Other major corporations including Dow, Bayer and Dupont have made large contributions to the No on I-522 campaign as well as the Grocery Manufacturers Association, which represents noted anti-labeling companies such as Coca-Cola, Pepsi, Kraft and General Mills.
Even with the labeling opposition bringing in over $11 million as of this week, the difference between who is funding each campaign is quite telling. While those against labeling have brought in much more than the Yes on I-522′s $3.1 million, nearly $1 million of which came from Dr. Bronner’s Magic Soaps, small-time contributions from dedicated anti-GMO activists have added up to almost $73,000. Small-time contributions to defeat the labeling initiative? A mere $25.
While the opposition is almost completely made up of major corporations with noted criminal histories such as Bayer, who knowingly sold AIDS-infected medicine in Europe and Asia, Yes on 522′s contributors represent countless groups including Dr. Mercola, PCC Natural Markets, Amy’s Kitchen, Cliff Bar and the Center for Food Safety.
Even with the opposition’s vast cash flow, a recent poll found that 66 percent of Washington voters approve of the labeling initiative. Interestingly, the highest proportion of voters who said they “definitely” would support 522 were those making over $100,000 a year at 54 percent. While the opposition could resort to illegal tricks, similar to what was seen in California when Monsanto-funded anti-labeling groupsimpersonated government agencies, the chances of voter approval in Washington appear very likely.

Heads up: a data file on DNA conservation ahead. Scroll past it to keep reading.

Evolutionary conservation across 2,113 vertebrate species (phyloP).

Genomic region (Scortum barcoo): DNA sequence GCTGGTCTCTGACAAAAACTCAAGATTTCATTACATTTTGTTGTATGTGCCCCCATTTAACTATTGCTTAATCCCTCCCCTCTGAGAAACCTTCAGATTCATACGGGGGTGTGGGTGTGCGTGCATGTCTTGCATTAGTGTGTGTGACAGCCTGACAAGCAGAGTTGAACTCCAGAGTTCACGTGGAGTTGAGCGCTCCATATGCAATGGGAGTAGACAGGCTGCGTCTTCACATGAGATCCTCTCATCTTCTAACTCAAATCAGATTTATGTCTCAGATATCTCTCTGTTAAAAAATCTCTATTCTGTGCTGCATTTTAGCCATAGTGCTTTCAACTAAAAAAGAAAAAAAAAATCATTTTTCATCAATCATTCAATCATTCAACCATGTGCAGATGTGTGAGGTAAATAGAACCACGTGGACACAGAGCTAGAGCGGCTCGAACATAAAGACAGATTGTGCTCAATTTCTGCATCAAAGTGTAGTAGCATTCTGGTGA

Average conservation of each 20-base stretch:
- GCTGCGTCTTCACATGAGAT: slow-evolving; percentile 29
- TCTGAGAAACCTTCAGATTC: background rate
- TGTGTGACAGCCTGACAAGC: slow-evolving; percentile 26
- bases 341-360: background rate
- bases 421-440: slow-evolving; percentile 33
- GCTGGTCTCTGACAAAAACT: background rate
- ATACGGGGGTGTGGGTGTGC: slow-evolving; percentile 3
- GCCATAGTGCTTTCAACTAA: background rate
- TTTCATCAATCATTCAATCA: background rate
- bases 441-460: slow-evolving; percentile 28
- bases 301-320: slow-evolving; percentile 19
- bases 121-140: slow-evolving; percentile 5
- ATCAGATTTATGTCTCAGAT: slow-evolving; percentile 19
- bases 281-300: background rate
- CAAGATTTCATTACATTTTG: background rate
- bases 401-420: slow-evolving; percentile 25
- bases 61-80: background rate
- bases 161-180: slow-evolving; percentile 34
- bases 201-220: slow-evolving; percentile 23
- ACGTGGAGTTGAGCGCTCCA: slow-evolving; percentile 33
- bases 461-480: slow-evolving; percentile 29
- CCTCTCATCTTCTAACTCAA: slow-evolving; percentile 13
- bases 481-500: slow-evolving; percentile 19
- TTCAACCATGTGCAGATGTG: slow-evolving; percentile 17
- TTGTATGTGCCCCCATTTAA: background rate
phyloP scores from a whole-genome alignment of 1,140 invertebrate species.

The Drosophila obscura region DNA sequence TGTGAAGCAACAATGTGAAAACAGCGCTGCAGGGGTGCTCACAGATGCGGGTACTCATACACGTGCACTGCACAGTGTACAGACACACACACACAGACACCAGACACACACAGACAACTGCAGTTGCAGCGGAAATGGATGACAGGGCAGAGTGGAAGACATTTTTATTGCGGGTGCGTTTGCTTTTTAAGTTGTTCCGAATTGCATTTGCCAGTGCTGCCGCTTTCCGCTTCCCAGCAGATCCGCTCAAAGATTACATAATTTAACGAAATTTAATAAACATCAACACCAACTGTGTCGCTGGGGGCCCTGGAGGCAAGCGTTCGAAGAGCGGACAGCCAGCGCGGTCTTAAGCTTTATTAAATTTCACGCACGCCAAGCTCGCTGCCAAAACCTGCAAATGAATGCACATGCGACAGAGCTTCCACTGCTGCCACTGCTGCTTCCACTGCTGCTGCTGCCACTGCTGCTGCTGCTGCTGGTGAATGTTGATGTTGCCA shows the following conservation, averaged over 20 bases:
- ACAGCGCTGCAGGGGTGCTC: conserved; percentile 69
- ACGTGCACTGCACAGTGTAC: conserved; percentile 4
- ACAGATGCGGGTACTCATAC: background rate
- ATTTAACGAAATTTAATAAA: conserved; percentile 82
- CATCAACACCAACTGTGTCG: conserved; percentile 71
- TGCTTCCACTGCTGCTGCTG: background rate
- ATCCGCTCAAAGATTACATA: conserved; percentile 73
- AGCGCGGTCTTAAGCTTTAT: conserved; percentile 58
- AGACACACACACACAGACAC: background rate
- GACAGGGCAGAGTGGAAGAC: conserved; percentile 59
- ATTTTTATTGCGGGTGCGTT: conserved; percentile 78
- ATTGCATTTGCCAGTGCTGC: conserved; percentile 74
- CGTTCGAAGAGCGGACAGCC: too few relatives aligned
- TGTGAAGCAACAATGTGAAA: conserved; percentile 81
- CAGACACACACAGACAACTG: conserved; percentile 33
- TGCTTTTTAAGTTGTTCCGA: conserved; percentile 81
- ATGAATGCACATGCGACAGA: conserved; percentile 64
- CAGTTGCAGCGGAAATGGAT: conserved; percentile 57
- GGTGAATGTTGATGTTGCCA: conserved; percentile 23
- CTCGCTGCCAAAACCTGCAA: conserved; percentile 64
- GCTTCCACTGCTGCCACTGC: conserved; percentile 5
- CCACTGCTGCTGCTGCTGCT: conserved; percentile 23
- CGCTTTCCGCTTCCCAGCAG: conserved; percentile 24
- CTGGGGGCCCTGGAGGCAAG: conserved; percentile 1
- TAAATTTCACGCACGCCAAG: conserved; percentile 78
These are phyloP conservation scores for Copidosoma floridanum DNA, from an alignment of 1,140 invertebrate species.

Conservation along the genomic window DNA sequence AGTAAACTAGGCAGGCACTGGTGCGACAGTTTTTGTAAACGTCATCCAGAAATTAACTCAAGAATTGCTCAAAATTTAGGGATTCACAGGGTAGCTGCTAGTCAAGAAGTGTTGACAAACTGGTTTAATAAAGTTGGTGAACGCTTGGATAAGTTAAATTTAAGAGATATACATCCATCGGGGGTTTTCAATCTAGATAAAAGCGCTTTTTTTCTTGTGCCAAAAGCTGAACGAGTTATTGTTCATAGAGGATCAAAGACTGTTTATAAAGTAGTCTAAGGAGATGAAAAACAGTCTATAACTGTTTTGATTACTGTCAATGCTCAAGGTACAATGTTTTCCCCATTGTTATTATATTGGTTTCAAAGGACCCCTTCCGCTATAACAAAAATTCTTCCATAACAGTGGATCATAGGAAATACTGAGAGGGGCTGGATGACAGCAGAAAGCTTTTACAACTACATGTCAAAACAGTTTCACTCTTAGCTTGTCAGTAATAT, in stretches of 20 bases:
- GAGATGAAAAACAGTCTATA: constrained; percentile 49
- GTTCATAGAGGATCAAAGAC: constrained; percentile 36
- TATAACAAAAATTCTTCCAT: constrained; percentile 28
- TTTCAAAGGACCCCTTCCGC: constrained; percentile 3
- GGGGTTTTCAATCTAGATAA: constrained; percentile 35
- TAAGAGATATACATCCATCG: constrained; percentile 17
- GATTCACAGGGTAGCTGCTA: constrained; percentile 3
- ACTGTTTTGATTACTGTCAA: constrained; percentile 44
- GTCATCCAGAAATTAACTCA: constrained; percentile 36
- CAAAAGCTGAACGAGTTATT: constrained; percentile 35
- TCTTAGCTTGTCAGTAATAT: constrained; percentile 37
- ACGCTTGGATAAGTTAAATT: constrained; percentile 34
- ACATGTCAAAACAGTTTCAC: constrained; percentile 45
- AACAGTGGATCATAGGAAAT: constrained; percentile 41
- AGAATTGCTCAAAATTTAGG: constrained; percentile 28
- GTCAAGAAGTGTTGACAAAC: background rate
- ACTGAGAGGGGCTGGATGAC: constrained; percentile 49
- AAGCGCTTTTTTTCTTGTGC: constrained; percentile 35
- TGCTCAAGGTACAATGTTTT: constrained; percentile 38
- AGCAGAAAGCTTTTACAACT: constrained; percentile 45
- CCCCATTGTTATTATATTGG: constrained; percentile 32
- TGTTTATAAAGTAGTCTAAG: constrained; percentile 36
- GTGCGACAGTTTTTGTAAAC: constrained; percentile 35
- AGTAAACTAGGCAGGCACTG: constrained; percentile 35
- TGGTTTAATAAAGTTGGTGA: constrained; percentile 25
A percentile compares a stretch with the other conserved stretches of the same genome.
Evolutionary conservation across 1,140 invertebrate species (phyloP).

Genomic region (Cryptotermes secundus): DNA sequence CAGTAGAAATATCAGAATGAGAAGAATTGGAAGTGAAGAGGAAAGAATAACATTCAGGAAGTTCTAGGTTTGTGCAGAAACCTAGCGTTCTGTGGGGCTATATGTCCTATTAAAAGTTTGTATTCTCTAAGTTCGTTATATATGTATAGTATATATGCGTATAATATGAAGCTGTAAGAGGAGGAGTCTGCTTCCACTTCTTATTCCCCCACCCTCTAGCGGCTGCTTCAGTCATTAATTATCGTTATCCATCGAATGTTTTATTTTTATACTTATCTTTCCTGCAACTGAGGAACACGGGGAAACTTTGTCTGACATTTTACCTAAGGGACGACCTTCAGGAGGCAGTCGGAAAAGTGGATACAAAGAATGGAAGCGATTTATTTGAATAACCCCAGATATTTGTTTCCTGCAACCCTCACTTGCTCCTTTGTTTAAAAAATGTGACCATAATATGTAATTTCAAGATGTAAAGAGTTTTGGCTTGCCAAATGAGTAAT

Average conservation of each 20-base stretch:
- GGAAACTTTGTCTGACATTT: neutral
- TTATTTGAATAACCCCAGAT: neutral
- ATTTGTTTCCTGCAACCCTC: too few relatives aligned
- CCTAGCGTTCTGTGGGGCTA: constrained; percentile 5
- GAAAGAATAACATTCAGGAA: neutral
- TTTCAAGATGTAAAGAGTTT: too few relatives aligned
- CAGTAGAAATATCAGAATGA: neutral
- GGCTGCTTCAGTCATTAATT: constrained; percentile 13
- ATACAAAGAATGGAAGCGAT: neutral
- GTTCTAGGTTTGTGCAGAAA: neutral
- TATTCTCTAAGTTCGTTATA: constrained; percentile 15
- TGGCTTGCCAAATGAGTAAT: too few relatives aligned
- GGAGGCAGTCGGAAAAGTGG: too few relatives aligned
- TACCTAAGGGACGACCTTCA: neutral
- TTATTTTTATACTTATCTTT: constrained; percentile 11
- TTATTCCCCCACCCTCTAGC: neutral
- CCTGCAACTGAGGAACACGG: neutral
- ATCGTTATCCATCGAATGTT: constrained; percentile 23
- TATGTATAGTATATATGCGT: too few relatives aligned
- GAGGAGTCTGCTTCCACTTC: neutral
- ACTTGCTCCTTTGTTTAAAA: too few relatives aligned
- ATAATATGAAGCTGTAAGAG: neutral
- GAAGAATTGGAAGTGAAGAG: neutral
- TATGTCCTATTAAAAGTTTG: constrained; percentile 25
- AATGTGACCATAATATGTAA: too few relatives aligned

With over 80 percent of grocery store food now containing genetically modified ingredients, national polls have found that as many as 93 percent of Americans support federal GMO labeling. The major grassroots uprising seen with the “March Against Monsanto” protests have not only continued the shift against the biotech giant, but have caused major issues with Monsanto’s stock value. Scandals including the recent experimental GMO wheat contamination in Oregon have only accelerated the public’s distrust.
As more independent studies shed light on the dangers of genetically modified crops, Monsanto has pushed back by preparing to re-pass the “Monsanto Protection Act,” legislation that allows genetically modified seeds deemed unsafe by federal courts to be planted anyway.